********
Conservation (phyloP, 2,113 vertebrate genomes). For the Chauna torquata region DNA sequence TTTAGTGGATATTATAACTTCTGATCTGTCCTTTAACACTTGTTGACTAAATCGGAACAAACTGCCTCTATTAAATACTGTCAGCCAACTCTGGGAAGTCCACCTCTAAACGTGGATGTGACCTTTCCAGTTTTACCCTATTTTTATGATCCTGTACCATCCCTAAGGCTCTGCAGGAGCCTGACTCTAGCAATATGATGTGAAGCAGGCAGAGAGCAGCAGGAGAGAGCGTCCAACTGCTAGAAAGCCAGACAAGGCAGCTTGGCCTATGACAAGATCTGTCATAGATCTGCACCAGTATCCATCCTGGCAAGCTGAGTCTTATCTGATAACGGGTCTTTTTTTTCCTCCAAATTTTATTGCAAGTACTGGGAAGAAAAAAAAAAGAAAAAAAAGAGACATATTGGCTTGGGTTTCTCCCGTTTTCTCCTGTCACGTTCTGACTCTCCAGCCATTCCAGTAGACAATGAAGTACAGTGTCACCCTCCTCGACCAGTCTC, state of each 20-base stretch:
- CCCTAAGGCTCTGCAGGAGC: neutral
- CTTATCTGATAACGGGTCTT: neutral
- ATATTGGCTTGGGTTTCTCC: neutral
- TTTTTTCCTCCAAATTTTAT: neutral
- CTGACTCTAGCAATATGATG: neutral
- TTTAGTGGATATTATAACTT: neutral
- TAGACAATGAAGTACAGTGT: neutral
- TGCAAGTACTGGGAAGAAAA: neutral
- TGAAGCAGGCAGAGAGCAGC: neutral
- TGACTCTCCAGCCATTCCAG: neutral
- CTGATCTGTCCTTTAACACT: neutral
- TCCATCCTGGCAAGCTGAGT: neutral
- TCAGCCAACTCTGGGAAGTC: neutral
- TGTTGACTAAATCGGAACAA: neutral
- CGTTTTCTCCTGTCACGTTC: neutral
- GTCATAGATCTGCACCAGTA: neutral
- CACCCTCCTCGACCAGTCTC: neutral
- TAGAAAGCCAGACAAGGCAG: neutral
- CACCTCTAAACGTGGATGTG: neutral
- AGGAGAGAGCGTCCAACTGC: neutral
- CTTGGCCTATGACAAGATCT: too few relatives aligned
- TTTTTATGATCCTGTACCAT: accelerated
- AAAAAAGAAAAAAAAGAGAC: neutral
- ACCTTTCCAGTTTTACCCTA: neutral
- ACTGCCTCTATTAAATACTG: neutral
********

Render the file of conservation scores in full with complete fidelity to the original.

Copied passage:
Conservation (phyloP, 2,113 vertebrate genomes). For the Chauna torquata region DNA sequence TTTAGTGGATATTATAACTTCTGATCTGTCCTTTAACACTTGTTGACTAAATCGGAACAAACTGCCTCTATTAAATACTGTCAGCCAACTCTGGGAAGTCCACCTCTAAACGTGGATGTGACCTTTCCAGTTTTACCCTATTTTTATGATCCTGTACCATCCCTAAGGCTCTGCAGGAGCCTGACTCTAGCAATATGATGTGAAGCAGGCAGAGAGCAGCAGGAGAGAGCGTCCAACTGCTAGAAAGCCAGACAAGGCAGCTTGGCCTATGACAAGATCTGTCATAGATCTGCACCAGTATCCATCCTGGCAAGCTGAGTCTTATCTGATAACGGGTCTTTTTTTTCCTCCAAATTTTATTGCAAGTACTGGGAAGAAAAAAAAAAGAAAAAAAAGAGACATATTGGCTTGGGTTTCTCCCGTTTTCTCCTGTCACGTTCTGACTCTCCAGCCATTCCAGTAGACAATGAAGTACAGTGTCACCCTCCTCGACCAGTCTC, state of each 20-base stretch:
- CCCTAAGGCTCTGCAGGAGC: neutral
- CTTATCTGATAACGGGTCTT: neutral
- ATATTGGCTTGGGTTTCTCC: neutral
- TTTTTTCCTCCAAATTTTAT: neutral
- CTGACTCTAGCAATATGATG: neutral
- TTTAGTGGATATTATAACTT: neutral
- TAGACAATGAAGTACAGTGT: neutral
- TGCAAGTACTGGGAAGAAAA: neutral
- TGAAGCAGGCAGAGAGCAGC: neutral
- TGACTCTCCAGCCATTCCAG: neutral
- CTGATCTGTCCTTTAACACT: neutral
- TCCATCCTGGCAAGCTGAGT: neutral
- TCAGCCAACTCTGGGAAGTC: neutral
- TGTTGACTAAATCGGAACAA: neutral
- CGTTTTCTCCTGTCACGTTC: neutral
- GTCATAGATCTGCACCAGTA: neutral
- CACCCTCCTCGACCAGTCTC: neutral
- TAGAAAGCCAGACAAGGCAG: neutral
- CACCTCTAAACGTGGATGTG: neutral
- AGGAGAGAGCGTCCAACTGC: neutral
- CTTGGCCTATGACAAGATCT: too few relatives aligned
- TTTTTATGATCCTGTACCAT: accelerated
- AAAAAAGAAAAAAAAGAGAC: neutral
- ACCTTTCCAGTTTTACCCTA: neutral
- ACTGCCTCTATTAAATACTG: neutral